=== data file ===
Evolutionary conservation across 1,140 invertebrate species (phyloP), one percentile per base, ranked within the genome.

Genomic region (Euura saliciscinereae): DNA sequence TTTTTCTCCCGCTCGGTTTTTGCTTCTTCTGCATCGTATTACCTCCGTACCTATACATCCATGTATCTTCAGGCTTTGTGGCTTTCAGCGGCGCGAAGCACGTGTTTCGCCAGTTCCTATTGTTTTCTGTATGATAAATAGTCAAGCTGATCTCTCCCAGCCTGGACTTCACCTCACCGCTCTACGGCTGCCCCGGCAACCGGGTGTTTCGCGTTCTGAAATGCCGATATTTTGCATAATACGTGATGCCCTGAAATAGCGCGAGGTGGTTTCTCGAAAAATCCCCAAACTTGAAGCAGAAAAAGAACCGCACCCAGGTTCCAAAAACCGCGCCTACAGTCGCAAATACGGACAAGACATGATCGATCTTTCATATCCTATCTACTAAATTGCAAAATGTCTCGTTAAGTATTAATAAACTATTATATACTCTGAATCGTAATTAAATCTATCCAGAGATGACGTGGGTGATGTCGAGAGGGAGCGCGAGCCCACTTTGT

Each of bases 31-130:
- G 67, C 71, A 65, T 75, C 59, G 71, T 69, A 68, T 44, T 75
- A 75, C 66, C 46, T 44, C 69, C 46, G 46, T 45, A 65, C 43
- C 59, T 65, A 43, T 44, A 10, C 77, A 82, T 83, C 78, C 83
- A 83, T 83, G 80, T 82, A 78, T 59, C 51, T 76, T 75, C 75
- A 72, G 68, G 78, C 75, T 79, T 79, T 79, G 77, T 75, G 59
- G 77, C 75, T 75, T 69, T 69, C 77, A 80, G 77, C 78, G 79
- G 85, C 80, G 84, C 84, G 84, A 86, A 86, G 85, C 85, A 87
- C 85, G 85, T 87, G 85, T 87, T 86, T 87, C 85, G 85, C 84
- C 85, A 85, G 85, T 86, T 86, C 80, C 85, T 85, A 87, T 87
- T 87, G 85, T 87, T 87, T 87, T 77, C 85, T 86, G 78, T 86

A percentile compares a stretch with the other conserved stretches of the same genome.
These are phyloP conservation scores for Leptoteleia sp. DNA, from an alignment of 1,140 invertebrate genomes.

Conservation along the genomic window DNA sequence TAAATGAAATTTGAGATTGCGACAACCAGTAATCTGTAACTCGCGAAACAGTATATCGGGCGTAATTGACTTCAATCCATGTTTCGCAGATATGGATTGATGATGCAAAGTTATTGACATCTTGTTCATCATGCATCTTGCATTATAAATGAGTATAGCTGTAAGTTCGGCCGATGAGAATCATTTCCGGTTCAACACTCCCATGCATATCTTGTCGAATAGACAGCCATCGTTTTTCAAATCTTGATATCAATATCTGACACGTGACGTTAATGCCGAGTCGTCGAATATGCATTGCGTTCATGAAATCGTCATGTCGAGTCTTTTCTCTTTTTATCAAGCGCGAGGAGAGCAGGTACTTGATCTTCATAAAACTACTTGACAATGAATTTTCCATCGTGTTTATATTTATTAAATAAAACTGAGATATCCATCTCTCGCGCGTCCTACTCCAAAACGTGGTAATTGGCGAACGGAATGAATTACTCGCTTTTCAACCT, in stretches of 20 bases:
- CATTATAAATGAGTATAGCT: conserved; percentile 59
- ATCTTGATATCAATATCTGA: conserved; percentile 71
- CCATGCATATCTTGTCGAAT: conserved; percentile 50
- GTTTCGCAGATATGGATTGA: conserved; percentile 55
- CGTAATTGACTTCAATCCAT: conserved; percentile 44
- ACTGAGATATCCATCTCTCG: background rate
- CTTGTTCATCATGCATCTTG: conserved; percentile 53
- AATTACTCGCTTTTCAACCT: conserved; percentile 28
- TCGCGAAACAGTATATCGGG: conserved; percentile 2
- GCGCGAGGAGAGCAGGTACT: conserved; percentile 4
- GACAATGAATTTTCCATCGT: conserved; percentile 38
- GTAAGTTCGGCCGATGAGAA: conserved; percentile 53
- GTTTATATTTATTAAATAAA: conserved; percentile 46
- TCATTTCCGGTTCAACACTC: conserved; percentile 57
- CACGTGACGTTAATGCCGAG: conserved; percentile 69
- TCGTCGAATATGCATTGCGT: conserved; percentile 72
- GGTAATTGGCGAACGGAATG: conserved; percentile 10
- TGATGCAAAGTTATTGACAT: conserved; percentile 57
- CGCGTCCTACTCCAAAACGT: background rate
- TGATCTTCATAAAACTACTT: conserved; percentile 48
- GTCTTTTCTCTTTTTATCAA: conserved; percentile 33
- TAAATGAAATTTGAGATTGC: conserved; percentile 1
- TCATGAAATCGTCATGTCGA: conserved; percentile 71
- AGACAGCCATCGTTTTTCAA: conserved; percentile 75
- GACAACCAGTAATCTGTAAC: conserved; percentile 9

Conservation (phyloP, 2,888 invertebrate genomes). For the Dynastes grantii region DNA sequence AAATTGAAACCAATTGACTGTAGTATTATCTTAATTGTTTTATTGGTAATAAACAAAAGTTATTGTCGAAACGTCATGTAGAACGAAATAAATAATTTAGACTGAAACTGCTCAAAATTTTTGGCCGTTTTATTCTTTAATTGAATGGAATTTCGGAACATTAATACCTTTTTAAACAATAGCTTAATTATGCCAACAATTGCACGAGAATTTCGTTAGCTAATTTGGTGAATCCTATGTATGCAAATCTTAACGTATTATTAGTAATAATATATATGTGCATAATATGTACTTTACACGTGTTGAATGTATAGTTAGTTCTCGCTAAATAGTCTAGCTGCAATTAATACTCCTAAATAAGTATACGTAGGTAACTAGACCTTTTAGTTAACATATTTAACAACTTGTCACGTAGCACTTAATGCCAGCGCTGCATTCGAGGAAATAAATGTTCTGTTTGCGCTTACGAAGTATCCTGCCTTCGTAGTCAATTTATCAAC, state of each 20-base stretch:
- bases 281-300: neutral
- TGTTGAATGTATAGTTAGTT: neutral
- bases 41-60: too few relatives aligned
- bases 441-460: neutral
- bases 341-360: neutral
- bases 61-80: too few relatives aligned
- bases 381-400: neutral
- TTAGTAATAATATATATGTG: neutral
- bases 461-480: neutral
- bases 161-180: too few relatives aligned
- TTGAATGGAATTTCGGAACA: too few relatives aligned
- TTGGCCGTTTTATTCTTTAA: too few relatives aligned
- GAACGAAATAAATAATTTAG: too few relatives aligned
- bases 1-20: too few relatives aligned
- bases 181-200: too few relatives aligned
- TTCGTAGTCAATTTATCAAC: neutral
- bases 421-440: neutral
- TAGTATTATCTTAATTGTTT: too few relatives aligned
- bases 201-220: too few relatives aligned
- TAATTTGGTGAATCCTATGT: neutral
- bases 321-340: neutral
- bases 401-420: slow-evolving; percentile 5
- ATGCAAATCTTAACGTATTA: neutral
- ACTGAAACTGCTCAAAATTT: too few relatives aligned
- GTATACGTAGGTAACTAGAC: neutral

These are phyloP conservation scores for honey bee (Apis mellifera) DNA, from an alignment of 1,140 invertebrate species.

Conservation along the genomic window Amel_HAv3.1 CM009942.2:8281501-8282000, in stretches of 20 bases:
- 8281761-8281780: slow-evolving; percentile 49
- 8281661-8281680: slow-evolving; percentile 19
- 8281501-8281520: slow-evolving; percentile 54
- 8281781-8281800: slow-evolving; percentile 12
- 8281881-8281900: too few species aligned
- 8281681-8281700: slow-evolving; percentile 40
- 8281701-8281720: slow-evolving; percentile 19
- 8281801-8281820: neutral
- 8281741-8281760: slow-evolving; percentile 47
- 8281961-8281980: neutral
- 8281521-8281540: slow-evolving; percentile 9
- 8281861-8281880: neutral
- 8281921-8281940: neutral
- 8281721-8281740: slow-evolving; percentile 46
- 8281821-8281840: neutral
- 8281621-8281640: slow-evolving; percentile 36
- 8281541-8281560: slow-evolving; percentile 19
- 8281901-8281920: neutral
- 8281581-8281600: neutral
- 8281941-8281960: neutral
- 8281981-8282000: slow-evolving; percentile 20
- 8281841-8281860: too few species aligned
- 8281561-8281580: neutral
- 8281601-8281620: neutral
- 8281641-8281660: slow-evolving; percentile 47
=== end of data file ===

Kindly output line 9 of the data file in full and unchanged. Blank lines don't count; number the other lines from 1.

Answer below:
- G 77, C 75, T 75, T 69, T 69, C 77, A 80, G 77, C 78, G 79